Monthly Archives: December 2009

Borders Bookshop RIP

No, that is not meant to be flippant. I have spent many hours in Borders, writing as well as browsing and drinking coffee. I took my Granddaughter to the Edinburgh shop when she was three and four, watching her as she sat with staff for readings of children’s books. She loves books. She is now ten and has just read, and understood, all of the Harry Potter series (and my own, unpublished, Keewatin). I hear that the Borders stores are now having clearance sales and have banners outside, slung across them like cheap discount shops. I will not go there, vulture-like, to pick over the stock. I also hear that the staff are remaining loyal to the end, despite the grief they are getting from a minority of customers. What timing! What a Christmas present for staff! I have also heard that one of the three Waterstones in Edinburgh might close. Time will tell if this correct or simply rumour. Big bookshops, it seems, are going the way of the dinosaurs and whether we like it or not the era of online buying / downloading is here to stay. I often browsed for music as well as books in Borders, more often than not finding and buying something I liked that I didn’t previously know about. Then they removed about three quarters of their CD displays, so I no longer bothered to browse, there wasn’t enough choice. Presumably, with the advent of easy web downloads, selling CDs became unprofitable. So will this happen (is this already happening?) with books? I used to have a shiny collection of vinyl, scratches and all. I liked reading the bumf on the sleeves, slipping the disc out (remember the way they rolled out?) and replacing it carefully after playing. Then came tape cassettes, I had a collection of those foul things. Compact discs eventually took their place, I have hundreds of them and I like them, they sit on my bookcase shelves (rather like books, actually…). But when I glance at them from the sofa I get a fleeting glimpse of an archaeopteryx flitting (did they ever flit?) past my window. Extinction, I fear, is beckoning my CDs, threatening to replace them with… well, nothing, actually, except for digital code on a chip or a disc drive, something ethereal, untouchable, gone with a drive crash. I have not yet downloaded music files from the web and have no intention of doing so until I am led screaming… etc. BUT I have downloaded eBooks books for my eReader, and if someone like me has started to do that, then things must really be changing (I am spanner-man, I like steel, oxy-acetylene cutters and tangible things). Will we lose our big bookshops? I hope not, it would be a sad loss. Very, very sad. What must they do to survive?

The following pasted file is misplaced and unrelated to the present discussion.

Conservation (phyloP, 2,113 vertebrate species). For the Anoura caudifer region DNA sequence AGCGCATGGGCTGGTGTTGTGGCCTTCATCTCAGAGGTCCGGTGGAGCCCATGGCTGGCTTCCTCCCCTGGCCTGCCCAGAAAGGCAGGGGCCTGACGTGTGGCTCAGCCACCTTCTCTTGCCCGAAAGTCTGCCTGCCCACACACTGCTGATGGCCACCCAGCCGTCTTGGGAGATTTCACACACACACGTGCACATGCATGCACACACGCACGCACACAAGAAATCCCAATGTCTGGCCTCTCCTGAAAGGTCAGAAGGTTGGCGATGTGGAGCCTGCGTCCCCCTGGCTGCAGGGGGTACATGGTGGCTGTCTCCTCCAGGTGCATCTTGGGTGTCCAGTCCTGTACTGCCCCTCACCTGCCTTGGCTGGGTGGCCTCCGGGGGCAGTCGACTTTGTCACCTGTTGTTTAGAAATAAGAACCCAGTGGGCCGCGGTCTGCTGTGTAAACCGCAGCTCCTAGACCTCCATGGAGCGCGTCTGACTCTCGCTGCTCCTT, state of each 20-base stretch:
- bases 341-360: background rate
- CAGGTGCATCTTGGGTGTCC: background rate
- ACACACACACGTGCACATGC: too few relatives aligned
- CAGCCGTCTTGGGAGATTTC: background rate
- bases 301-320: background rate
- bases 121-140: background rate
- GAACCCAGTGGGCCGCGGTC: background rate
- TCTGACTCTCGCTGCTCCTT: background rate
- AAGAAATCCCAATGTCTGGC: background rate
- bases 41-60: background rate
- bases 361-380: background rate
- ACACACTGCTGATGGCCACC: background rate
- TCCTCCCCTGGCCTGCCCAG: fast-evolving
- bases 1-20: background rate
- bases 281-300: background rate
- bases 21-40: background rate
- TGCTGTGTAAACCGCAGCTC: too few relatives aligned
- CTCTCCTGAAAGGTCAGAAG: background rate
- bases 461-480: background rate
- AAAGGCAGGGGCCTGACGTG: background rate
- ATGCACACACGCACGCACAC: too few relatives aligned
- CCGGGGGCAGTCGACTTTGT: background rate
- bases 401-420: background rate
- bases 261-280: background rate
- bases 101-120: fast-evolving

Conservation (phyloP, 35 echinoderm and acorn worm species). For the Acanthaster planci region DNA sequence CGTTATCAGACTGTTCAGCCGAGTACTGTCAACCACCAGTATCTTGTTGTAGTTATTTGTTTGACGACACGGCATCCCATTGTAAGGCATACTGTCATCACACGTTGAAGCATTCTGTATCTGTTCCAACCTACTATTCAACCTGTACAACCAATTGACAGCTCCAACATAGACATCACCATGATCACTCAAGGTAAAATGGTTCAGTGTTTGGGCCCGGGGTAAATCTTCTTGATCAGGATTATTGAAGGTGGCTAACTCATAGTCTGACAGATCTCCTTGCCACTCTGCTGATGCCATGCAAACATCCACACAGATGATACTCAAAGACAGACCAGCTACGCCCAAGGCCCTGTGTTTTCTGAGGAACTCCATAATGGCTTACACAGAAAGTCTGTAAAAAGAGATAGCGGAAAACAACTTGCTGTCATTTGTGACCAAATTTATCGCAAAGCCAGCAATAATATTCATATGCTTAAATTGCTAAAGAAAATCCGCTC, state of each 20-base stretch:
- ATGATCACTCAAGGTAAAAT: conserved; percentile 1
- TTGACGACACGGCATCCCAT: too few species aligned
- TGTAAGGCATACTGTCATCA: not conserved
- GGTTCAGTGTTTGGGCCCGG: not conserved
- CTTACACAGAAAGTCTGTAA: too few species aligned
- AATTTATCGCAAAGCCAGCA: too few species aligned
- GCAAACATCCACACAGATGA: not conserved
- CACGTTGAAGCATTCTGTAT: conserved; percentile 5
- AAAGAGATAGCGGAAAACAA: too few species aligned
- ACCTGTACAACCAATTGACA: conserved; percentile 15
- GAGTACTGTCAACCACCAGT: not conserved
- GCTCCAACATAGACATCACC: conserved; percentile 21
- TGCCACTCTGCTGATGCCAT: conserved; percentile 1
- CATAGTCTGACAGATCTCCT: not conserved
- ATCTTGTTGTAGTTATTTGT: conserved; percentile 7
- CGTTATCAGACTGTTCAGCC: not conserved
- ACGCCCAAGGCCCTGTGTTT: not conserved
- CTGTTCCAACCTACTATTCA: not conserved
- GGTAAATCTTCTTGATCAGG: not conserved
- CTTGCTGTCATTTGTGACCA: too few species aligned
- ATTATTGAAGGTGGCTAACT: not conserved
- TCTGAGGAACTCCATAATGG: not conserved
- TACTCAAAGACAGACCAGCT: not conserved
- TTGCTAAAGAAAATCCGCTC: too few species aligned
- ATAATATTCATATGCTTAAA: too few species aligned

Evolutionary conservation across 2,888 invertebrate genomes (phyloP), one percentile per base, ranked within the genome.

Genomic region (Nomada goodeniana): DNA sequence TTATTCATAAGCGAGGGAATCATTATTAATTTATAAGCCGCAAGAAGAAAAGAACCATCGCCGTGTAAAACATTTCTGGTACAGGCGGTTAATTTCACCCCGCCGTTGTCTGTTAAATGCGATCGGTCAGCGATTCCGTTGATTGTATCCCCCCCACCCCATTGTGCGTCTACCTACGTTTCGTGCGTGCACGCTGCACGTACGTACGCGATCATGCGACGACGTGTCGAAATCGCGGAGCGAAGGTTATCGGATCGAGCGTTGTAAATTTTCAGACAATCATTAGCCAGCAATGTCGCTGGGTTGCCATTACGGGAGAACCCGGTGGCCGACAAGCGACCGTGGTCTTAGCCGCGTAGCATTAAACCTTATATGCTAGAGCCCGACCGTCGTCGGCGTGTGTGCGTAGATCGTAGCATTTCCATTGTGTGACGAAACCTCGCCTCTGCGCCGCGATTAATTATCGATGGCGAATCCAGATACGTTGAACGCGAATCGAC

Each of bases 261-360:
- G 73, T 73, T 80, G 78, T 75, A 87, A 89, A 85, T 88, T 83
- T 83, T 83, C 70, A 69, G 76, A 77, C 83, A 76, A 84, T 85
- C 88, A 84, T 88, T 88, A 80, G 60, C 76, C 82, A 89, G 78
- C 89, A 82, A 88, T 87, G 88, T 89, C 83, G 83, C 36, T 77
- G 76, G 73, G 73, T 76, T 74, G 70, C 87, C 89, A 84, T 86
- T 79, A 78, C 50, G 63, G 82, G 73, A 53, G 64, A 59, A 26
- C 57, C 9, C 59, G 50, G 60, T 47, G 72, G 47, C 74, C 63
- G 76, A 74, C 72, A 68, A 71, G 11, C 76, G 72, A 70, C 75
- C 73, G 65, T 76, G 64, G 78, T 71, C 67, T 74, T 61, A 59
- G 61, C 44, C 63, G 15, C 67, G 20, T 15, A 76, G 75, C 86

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Website up and running

Up and walking, more like. If it had been professionally constructed it might have cost me the best part of a thousand, (dollars, pounds or Euros, it doesn’t matter which), so the hours of anguish getting it right have been worth it. It’s years since I had to wrap my brain cells around computer code. They have formed a trades union and are still protesting from the effort. My brain is more used to writing. It has evolved from a policeman’s (you really don’t want to know…) to an engineer’s, to a geologist’s and then to a writer’s. Never again does it want to program (I haven’t told it that it might have to, I will break it to it gently, because my site is far from perfect). But at least it can now be read on screens smaller than that of a home cinema. Try it: www.richardwhittle.co.uk